For some reason, I’ve been thinking about my great grandmother Nora (Houdeshell) Hoover a lot recently. I never had a chance to meet her, but from the few stories I’ve heard, I think I would have loved her. So, I thought I’d start my 52 Ancestors series writing about her.
Nora Melinda (Houdeshell) Hoover was the eldest daughter of George Westfall/Wesley Houdeshell and Lovina Caroline Force. She was born 25 October 1891 in Wooster, Cameron County, Pennsylvania.1 She died of an acute myocardial infarction, possibly brought on by complications of diabetes, on 11 May 1965 in Pine Glen, Burnside Township, Centre County, Pennsylvania and was buried 3 days later in the Advent Cemetery in Pine Glen.
Great grandma was one of 12 children, 10 surviving to adulthood. She grew up in rural Pennsylvania where her father worked as a lumberman and also supported his family by farming. According to family stories, when she was 16, her father told her she was to either get married or get a job. So, she took a job as a cook in a lumber camp. Apparently, that’s where she met my great grandfather, Clyde L. Hoover. They were married 16 April 1908 in Dubois, Clearfield County, Pennsylvania.2 He was 21 (nearly 22) and she was 16. Clyde and Nora were the parents of 12 children—seven sons and five daughters.
Nora was a believer in education. She ran a small library from her home in Pine Glen. Today, it probably would be the equivalent of a small personal collection, but it provided an opportunity for Pine Glen residents to experience the world of books. She also wanted her daughters to wait until they were 21 before marrying, probably so that they would have a chance to fully grow-up, get an education, and experience life a bit before settling down to raise their families. My grandmother was married a month after her 21st birthday.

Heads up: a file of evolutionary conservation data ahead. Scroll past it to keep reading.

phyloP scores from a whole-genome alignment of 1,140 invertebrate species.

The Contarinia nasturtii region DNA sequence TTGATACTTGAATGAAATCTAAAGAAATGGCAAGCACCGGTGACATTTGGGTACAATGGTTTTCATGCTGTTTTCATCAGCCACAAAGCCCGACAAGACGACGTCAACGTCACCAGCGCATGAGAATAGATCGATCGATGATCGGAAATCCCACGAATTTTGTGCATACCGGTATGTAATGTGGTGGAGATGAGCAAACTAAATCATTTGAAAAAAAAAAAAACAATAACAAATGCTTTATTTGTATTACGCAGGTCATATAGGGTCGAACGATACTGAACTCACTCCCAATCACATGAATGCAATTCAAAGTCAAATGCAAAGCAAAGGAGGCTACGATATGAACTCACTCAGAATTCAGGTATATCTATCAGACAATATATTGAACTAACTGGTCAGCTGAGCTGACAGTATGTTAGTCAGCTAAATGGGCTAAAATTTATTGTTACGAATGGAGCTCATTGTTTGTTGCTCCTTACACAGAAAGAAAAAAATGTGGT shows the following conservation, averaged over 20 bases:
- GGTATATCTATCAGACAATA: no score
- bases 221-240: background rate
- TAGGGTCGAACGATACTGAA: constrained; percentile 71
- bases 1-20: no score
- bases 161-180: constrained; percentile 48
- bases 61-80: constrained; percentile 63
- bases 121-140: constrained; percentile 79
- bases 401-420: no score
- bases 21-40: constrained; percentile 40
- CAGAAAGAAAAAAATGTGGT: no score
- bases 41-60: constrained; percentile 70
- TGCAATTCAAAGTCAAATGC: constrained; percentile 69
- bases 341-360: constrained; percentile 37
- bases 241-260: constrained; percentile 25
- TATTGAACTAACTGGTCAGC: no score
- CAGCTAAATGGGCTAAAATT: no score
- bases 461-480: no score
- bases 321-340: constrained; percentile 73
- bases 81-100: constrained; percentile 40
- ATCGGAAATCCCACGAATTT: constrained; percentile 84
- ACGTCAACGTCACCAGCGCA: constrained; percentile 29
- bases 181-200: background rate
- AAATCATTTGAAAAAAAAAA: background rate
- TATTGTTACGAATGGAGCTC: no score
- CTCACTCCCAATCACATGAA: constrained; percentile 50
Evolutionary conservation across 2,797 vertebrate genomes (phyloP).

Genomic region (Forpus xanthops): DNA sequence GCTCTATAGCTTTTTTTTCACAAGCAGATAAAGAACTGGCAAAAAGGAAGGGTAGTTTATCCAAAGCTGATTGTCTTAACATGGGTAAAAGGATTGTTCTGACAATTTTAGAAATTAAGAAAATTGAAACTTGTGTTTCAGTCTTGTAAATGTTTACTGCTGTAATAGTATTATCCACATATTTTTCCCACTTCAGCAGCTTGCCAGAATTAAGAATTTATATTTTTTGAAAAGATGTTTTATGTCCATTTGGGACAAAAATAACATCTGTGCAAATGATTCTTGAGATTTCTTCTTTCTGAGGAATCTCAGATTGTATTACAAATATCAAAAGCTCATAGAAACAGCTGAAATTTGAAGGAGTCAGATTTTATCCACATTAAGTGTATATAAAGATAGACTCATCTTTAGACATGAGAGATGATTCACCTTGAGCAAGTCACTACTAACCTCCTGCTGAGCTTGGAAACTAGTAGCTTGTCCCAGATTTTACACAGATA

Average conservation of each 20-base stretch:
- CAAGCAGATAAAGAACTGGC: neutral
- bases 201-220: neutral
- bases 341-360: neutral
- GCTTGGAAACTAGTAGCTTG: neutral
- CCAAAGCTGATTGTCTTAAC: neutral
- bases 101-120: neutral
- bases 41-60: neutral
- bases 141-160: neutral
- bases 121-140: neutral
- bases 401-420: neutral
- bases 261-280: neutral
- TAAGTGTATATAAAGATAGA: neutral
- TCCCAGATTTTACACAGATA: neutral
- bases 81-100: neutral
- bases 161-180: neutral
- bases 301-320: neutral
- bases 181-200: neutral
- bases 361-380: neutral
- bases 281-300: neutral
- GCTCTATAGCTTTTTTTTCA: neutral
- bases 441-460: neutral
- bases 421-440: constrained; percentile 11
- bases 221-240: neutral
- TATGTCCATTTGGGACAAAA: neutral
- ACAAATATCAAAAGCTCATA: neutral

During the war—World War II, I presume—she planted a pine tree for every Pine Glen boy who went off to war, including four of her sons. I wonder what she thought as she watched those trees grow.
Family stories also allege that great grandma had Indian blood. I think that story arose mainly because she had straight dark hair as I’ve found no reason to believe her ancestry was anything other than northern European. Perhaps, one day one of my Hoover or Houdeshell relatives will have a DNA test and we’ll get proof one way or the other.
This post is part of an on-going blogging challenge entitled 52 Ancestors in 52 Weeks, created by Amy Crow of No Story Too Small. Participants must write about one ancestor every week. This post is part of week two.
- Pennsylvania, Department of Health, death certificate no. 1312278 (1965), Nora M. Hoover; Division of Vital Records, New Castle. ↩
- Clearfield County, Pennsylvania, Marriage Register (1908): 51, no. 15102, Clyde L. Hoover and Nora M. Houdeshell; microfilm, County Records, Pennsylvania State Archives, Harrisburg, roll 7352. ↩